As an industry, construction plays a significant role in the Australian economy. The construction industry provides for the homes in which people live and the places they use for work and recreation. Construction also provides for essential facilities and infrastructures, such as schools, hospitals, roads, water and electricity supply, and telecommunications.
The industry and its activities are closely linked to other parts of the Australian economy. Important linkages include the manufacturing, wholesale, and retail trade industries, as well as the finance and insurance industries. Significant parts of the professional services industry, such as the architectural and engineering professions, are also closely linked to the construction industry.
In 2001-02, the construction industry contributed 5.6% to Australia's gross domestic product. This compares with 5.2% in 2000-01.
In 2001-02, the construction industry employed 705,800 workers, either as employees or as self-employed contractors. This represented approximately 8% of all employed persons in Australia. The majority of those employed in the construction industry were full-time (85%) and male (88%).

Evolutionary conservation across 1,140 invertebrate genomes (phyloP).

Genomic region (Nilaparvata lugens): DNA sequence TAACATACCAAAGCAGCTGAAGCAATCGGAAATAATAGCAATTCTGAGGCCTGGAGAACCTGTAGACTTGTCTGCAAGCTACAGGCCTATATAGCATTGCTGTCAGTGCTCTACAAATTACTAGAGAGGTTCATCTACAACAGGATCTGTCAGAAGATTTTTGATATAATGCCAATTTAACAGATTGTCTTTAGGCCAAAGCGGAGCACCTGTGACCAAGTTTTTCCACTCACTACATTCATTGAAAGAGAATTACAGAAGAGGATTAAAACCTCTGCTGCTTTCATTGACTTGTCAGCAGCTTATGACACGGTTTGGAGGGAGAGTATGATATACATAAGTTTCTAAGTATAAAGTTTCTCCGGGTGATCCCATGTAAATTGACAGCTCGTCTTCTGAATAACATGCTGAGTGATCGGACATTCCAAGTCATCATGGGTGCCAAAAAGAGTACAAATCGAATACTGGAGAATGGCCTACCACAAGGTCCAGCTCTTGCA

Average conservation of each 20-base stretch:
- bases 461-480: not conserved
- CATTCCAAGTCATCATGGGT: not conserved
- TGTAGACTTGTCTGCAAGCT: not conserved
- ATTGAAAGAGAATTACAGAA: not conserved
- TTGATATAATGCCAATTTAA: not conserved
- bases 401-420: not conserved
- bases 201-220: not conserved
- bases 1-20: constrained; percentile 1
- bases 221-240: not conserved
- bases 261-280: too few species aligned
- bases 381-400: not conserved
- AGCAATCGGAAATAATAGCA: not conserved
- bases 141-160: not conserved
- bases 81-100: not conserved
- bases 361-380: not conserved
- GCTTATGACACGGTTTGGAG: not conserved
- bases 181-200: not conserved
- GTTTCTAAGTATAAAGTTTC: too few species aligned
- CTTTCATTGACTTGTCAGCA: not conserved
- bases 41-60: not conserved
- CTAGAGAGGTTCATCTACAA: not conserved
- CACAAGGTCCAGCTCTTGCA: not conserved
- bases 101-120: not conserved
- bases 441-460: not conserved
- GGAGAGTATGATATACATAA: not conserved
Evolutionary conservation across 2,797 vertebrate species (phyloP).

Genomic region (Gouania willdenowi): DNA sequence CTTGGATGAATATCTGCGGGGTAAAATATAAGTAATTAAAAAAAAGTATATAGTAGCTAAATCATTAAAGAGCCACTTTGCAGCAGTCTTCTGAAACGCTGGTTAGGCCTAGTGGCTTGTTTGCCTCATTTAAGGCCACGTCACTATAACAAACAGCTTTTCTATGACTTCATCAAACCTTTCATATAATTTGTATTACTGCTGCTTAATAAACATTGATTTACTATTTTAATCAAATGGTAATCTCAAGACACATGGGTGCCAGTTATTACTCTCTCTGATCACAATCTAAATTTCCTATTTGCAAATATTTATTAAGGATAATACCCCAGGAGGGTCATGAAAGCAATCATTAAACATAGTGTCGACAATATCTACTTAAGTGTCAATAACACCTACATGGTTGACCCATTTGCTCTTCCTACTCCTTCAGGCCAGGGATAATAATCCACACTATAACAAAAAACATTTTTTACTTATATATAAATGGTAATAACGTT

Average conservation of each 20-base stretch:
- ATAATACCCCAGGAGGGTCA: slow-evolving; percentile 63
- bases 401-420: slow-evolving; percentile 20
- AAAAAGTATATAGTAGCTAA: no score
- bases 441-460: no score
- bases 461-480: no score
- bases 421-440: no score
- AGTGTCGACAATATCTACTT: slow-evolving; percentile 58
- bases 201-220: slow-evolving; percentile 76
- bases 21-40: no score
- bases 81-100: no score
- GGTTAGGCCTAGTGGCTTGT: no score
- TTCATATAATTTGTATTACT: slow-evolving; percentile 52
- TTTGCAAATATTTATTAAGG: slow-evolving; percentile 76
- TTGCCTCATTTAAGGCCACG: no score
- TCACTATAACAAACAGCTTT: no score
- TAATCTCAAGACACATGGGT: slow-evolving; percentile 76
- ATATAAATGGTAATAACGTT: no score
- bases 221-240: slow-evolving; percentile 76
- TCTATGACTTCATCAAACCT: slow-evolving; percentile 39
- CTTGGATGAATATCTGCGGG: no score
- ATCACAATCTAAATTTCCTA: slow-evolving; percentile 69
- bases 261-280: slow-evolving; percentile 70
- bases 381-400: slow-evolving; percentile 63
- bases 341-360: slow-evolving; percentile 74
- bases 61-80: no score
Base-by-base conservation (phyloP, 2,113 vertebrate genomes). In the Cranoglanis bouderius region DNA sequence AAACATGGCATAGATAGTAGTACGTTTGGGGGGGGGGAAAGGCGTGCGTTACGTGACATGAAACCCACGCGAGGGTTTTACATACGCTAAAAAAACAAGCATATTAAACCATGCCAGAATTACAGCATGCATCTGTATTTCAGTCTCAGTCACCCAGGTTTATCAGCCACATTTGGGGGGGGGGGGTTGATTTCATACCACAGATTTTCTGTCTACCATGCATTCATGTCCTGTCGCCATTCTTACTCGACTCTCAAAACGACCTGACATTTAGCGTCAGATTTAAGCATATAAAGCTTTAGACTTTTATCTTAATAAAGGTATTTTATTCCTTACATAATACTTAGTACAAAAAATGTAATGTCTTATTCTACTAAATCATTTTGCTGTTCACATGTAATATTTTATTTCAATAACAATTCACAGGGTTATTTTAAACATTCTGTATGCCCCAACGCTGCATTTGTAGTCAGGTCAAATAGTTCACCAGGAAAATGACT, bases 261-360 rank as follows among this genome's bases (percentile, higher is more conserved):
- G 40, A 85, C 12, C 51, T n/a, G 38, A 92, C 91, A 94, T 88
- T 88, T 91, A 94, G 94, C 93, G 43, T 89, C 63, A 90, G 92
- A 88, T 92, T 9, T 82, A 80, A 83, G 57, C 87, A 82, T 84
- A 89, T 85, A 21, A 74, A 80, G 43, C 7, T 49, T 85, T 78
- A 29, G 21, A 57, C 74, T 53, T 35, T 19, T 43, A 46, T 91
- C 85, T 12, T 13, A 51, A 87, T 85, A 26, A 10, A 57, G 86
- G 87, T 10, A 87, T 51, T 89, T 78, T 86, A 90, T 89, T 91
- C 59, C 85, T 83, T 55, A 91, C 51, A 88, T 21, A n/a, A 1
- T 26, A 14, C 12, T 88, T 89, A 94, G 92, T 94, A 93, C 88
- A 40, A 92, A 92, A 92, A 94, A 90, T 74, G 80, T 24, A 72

The construction industry engages in three broad areas of activity:
- residential building (e.g. houses, flats, etc.)
- non-residential building (e.g. offices, shops, hotels, etc.)
Construction activity is undertaken by both the private and public sectors within Australia. The private sector is generally engaged in all three categories of construction and plays a major role in residential and non-residential building activity. The public sector, on the other hand, plays a key role in initiating and undertaking engineering construction activity and in non-residential building activity, particularly building activity relating to health and education.
Construction includes an article The design and contribution of Indigenous housing: the challenge ahead.
- engineering construction (e.g. roads, bridges, water, sewerage, etc.).